My last post was about how we don’t use evidence-based techniques in software engineering. If we don’t rely on previous results to guide us, what do we use?
The answer is that the industry is guided by anecdote. Plenty of people give their opinions on whether one thing is better than another and why, and we read those opinions, combining them with out experiences into a world-view of our own.
Not every opinion has equal weight. Often we’ll identify some people as experts (or “rock star thought leaders”, if they’re Marcus) and consider their opinions as more valuable than the average.
So how do these people come to be experts? Usually it’s through the tautological sense: we’ve come to value what they say because they’ve repeatedly said things that we value. Whatever opinion you hold of the publishing industry, writing a book is a great way to get your thoughts out to a wide subset of the community, and to become recognised as an expert on the book’s content (there’s a very good reason why we spell the word AUTHORity).
I noticed that in my own career. I was “the Mac security guy” for a long time, a reputation gained through the not-very-simple act of writing one book published in 2010.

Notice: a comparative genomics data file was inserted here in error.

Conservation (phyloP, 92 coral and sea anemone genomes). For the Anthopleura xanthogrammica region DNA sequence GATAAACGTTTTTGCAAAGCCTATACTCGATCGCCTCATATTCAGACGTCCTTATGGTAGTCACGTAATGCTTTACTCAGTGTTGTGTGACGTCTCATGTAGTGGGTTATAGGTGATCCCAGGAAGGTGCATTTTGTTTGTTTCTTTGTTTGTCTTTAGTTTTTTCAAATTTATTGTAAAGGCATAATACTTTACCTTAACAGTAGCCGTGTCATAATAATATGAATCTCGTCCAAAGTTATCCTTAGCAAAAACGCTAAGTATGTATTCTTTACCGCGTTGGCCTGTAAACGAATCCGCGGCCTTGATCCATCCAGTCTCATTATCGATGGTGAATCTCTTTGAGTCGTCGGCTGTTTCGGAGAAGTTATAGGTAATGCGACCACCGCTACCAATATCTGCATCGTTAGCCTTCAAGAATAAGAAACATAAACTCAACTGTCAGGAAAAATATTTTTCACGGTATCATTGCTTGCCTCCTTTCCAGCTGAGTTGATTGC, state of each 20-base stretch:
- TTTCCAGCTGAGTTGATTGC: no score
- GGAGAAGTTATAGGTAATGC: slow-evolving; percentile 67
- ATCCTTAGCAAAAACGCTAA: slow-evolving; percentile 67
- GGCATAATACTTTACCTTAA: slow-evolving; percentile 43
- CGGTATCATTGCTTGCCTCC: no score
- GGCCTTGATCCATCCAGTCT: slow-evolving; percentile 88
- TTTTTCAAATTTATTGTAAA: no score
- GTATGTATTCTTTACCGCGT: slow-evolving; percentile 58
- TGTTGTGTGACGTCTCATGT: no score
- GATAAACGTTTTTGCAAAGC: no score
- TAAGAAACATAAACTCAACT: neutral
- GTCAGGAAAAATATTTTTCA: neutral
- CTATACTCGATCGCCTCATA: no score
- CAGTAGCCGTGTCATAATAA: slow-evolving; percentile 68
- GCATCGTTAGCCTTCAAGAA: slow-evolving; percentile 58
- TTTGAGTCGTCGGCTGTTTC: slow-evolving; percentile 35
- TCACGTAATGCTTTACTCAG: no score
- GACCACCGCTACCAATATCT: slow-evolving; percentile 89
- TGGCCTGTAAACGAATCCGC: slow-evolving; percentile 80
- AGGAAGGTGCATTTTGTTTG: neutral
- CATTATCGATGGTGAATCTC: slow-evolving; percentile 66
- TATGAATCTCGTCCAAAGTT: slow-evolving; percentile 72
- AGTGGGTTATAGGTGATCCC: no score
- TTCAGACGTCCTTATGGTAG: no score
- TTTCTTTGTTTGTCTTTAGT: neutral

In just the same way, Joshua is the Xcode guy. His book, Mastering Xcode 4, is a comprehensive guide to using Xcode, based on Joshua’s experiences and opinions. As an author on Xcode, he becomes known as the Xcode guy.
And here’s where things get confusing. See, being an authority and having authority are not the same thing. Someone who told you how a thing works is not necessarily best placed to change how that thing works, or even justify why the thing works that way. And yet some people do not make this distinction. Hence Joshua being on the receiving end of complaints about Xcode not working the way some people would like it to work.
These people are frustrated because “the expert” is saying “I’m not going to tell you how to do that”. And while that’s true, we see that truth is a nuanced thing with many subtleties. In this case, you’re not being blown off, it can’t be done.
So yeah, the difference between being an authority and having authority. If you want to tell someone your opinion about Xcode not working, talk to someone with the authority to change how Xcode works. Someone like the product manager for Xcode. If you want to find out how Xcode does work, talk to someone who is an authority on how Xcode works. Someone like Joshua.